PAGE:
Every 90 minutes or so, a crowd gathers on a wooden boardwalk as steam pours out of a crack in the ground. Soon enough, a spout of water, up to 184 feet high, erupts from the ground for about 90 seconds. And 90 minutes later, it happens all over again. Old Faithful is one of the most famous sights in Yellowstone National Park, but for all its popularity, we don’t know exactly how the predictable geyser works. Something is heating that water and forcing it out at regular intervals, but the exact mechanics have remained a mystery. Thanks to a new study, we now have a clearer picture of what things look like underground.
Scientists dangled a camera down Old Faithful’s gullet back in the 1990s, capturing video of boiling water and the silica sinter rock formations closest to the surface. Otherwise, technology has thus far limited what we can find out about the hydrothermal feature without being seriously scalded by water that’s 204 degrees Fahrenheit. Recently a team of scientists from the University of Utah decided to try a new tool, a series of small seismic wave sensors, to see if it could help them better understand Old Faithful. The results were promising—not only could they see the difference between a lava flow and glacial gravel, they could also see a massive reservoir just west of the geyser. That reservoir, which sits roughly underneath the Old Faithful Inn, is a likely source of the geyser’s fluid. It’s the first clear look at the system, and it’s changing how scientists think Old Faithful works.
“Some studies suggest that there might be a cavity that’s underneath or slightly on the side of the Old Faithful conduit, but that’s not really being proven,” says Fan-Chi Lin, a geologist on the University of Utah team. It’s been thought that if that cavity exists, then it might be trapping the steam and water bubbles, letting pressure build until an eruption. But if the cavity is actually a giant reservoir of fluid farther away—about 100 meters to the southwest according to Lin and his colleagues—then the eruptions must happen in a different way.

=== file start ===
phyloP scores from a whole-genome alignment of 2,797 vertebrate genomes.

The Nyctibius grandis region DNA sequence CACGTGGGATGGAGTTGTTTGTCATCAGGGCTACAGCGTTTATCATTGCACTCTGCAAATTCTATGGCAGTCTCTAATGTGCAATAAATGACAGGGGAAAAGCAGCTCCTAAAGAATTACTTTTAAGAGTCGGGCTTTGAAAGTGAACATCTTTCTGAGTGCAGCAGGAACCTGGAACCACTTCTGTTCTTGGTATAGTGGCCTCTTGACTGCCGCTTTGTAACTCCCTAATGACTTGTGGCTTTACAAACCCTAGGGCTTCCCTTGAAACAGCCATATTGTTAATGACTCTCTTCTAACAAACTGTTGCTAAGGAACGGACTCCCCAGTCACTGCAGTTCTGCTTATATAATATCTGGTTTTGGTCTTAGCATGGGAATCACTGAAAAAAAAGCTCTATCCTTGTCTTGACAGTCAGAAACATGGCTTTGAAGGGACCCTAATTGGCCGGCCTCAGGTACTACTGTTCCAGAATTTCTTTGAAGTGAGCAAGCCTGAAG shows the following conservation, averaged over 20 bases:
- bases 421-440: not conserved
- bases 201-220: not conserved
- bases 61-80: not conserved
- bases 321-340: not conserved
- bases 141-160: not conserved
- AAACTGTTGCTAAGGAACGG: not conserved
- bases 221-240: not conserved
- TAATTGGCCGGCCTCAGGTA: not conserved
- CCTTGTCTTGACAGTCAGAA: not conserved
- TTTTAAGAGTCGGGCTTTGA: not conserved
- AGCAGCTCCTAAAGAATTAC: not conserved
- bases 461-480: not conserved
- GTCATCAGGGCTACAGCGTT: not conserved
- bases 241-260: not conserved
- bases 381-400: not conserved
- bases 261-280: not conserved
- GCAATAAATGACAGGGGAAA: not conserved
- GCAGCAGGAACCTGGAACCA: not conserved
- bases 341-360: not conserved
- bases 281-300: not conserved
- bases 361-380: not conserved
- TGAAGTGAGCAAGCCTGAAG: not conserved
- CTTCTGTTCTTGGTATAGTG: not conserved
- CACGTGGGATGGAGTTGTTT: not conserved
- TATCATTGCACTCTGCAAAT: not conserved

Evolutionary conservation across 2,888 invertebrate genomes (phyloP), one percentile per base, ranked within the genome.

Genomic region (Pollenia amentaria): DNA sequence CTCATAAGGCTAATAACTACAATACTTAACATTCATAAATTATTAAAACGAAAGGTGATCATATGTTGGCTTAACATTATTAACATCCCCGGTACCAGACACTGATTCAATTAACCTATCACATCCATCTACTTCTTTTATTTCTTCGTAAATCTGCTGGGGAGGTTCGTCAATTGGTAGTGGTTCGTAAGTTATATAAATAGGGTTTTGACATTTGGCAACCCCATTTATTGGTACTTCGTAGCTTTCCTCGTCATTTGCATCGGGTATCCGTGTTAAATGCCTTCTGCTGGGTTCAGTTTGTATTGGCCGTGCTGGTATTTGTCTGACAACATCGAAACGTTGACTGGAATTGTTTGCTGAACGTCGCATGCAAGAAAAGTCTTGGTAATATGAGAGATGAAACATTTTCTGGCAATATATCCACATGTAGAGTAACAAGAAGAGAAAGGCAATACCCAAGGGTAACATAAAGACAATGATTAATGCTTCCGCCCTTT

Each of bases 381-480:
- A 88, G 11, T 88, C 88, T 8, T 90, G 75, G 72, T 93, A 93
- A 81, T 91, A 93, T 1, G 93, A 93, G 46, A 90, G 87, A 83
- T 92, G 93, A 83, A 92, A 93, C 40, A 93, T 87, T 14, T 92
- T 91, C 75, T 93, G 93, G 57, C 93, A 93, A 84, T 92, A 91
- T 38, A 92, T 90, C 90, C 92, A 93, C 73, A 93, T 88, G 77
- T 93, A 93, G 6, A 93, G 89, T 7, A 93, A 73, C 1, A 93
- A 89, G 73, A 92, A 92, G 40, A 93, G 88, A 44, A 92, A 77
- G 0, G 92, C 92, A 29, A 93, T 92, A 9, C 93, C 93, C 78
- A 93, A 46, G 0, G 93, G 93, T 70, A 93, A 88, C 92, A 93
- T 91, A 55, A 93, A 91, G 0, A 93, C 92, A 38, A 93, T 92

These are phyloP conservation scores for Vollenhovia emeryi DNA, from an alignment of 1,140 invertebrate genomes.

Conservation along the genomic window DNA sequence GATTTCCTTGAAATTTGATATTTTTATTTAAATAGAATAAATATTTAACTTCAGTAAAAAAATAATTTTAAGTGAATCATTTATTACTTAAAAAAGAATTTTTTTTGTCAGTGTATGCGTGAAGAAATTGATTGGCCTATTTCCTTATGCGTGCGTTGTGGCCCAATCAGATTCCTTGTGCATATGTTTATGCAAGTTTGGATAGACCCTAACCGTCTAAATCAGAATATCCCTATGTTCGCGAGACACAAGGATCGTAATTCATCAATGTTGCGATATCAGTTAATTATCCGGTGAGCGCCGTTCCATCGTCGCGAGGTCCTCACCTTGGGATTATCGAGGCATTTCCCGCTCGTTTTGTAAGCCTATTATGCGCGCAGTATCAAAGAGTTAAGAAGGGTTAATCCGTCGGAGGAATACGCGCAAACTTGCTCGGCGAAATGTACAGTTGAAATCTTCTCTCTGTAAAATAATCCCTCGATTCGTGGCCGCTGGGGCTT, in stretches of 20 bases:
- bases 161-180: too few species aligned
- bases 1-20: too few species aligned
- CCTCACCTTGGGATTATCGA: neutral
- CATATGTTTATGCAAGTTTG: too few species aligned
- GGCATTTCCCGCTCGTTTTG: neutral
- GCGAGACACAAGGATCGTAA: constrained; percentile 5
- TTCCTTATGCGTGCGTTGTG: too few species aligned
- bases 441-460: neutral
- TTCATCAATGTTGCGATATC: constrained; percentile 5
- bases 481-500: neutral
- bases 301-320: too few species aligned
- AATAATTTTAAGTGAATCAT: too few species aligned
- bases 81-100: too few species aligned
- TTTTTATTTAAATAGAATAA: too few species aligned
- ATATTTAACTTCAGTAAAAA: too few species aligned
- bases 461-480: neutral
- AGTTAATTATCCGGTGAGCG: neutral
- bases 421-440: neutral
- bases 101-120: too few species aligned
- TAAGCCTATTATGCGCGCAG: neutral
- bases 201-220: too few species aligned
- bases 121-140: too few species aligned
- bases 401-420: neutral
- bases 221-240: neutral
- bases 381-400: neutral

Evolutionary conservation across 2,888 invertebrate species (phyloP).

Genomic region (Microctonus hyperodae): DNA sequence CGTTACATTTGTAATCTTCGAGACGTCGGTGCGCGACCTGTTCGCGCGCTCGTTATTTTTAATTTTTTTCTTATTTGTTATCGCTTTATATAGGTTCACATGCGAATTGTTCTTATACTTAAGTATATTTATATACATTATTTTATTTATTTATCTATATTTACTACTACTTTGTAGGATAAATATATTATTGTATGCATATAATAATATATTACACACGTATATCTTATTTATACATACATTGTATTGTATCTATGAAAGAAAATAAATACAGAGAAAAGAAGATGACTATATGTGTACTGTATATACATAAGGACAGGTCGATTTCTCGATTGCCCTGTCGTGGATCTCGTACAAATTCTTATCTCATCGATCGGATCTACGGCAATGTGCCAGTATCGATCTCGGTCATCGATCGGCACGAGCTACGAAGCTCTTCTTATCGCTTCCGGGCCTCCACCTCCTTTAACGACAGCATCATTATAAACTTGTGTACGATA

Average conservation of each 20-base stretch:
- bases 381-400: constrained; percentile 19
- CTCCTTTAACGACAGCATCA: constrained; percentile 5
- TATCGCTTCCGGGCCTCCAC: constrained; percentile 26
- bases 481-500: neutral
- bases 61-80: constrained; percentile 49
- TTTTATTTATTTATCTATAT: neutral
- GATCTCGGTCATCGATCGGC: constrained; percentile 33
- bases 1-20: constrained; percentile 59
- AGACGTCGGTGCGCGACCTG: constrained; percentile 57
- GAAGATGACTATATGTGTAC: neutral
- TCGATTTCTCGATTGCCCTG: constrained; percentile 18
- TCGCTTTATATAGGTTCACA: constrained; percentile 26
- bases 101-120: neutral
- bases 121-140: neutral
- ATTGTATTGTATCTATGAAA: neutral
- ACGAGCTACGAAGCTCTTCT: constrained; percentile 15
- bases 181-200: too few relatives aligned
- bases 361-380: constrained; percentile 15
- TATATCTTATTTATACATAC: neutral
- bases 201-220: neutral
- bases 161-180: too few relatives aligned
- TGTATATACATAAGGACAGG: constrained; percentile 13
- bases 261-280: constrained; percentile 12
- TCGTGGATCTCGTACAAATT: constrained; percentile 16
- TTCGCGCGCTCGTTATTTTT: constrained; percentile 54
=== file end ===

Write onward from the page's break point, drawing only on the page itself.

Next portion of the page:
To map out the subsurface around Old Faithful, the University of Utah team braved the cold once the tourists cleared out for the season and set up an array of 133 sensors. Their goal was to measure the vibrations in the ground generated by the geyser’s eruptions and see how quickly they traveled through the surrounding rock. The sensors sat around Old Faithful for two weeks, collecting four terabytes of data describing ground vibrations—though a few were chewed on by animals, probably curious coyotes.
Sin-Mei Wu, a co-author of the study, then used a computer program to identify vibrations at each sensor that were definitely caused by the eruptions. Based on the time of the eruption, picked up by sensors closest to the vent, Wu looked at the time the vibration arrived at sensors further out. Geologists can infer properties of the materials underground based on how long it takes for a vibration to pass through them.
“We can see there’s an area of waves that’s slowed down significantly,” says Lin. “That’s likely because the water actually resists wave propagation, that slows down the waves.” Just how slow the vibration’s waves travel can also help them estimate the volume of water underground. Lin and Wu say it’s about 300,000 cubic meters of water. In comparison, Old Faithful only spurts out about 30 cubic meters during each eruption.
“Maybe because this is a huge reservoir, it produces a constant hydrothermal fluid feeding to the system and producing this eruption every 90 minutes or so,” says Lin. And the team has only scratched the surface. They still don’t know enough about the deeper structures that are part of the nearby Yellowstone supervolcano, and are hoping to image the underlying magma chamber. “That will eventually produce a better idea of what the volcanic hazard is in the area.”
Lin notes that this study really only tells us about Old Faithful. We have no idea if it operates like other geysers because we haven’t been able to image them either. “We’re planning to put this kind of array at other hydrothermal systems,” he says. Norris Geyser Basin, also in Yellowstone, has been growing hotter and hotter, so this technology could help the National Park Service determine if the underground structure is changing and whether or not to block off the area in case a hydrothermal explosion is imminent.
The information could also help the Park Service protect structures, including the Old Faithful Inn, finished in 1904. “They tried to dig down to reinforce the base of the structure and at a very shallow depth, they reached very hot hydrothermal fluid,” says Lin. “There’s some concern whether there’s actually active hydrothermal activity right beneath some of the buildings there.”
The team plans to brave the snow and the coyotes again this November to put out another array near a place called Geyser Hill. The small sensors are a powerful tool for unlocking the geologic mysteries of some of nature’s greatest shows.